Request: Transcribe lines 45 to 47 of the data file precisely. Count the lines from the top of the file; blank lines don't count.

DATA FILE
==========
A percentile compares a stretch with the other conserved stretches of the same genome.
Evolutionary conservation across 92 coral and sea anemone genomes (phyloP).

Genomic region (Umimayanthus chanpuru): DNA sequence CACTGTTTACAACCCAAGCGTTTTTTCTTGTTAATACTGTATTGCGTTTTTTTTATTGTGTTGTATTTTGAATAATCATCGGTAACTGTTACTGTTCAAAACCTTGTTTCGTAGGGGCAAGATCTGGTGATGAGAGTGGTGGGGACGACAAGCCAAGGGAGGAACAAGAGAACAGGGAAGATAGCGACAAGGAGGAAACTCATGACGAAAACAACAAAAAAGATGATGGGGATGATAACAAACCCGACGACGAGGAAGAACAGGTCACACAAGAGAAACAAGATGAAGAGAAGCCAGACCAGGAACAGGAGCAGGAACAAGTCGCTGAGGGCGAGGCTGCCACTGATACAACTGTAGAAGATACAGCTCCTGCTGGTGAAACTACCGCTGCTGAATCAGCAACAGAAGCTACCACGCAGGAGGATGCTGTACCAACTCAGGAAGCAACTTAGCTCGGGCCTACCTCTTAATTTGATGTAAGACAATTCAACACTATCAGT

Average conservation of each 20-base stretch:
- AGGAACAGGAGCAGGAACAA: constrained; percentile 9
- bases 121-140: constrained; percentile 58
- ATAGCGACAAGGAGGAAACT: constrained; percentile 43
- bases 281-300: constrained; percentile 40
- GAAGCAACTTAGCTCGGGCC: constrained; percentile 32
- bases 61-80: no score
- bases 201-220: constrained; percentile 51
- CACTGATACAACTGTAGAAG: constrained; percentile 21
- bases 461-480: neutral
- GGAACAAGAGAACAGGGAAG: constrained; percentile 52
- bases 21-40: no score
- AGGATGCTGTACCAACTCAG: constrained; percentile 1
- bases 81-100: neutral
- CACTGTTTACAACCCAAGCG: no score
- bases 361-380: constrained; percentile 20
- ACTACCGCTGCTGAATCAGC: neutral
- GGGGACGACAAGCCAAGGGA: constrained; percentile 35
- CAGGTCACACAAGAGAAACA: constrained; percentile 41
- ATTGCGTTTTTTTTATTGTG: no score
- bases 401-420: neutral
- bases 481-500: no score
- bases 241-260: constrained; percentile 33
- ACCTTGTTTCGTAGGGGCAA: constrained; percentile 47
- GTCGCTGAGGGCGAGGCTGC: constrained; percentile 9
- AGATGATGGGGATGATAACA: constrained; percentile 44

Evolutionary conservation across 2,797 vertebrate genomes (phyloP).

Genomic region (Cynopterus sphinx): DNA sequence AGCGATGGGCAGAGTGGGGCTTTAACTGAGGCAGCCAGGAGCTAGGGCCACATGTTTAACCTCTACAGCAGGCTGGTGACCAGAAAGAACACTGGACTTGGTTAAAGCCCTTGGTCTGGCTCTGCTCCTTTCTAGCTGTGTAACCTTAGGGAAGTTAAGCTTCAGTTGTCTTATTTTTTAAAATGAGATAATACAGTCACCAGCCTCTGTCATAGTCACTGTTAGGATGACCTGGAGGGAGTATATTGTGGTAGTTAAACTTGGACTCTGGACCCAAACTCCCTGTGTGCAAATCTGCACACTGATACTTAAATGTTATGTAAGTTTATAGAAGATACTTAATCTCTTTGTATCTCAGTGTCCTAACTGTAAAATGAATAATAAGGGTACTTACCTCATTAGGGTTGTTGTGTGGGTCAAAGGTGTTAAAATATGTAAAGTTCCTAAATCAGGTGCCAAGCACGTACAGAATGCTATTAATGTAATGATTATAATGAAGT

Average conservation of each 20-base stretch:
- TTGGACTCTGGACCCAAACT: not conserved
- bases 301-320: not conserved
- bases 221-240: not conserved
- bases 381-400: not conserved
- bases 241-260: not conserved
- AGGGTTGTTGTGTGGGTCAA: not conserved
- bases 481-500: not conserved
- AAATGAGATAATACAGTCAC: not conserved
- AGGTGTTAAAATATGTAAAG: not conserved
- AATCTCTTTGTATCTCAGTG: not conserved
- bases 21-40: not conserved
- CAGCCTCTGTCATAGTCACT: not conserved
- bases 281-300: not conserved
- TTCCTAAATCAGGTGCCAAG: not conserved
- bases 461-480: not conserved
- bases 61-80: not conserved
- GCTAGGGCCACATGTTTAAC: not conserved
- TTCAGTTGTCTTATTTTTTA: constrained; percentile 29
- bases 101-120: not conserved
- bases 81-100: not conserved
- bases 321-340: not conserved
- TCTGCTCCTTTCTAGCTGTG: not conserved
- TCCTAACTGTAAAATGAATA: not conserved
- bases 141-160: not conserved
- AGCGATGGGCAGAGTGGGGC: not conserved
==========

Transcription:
- bases 281-300: not conserved
- TTCCTAAATCAGGTGCCAAG: not conserved
- bases 461-480: not conserved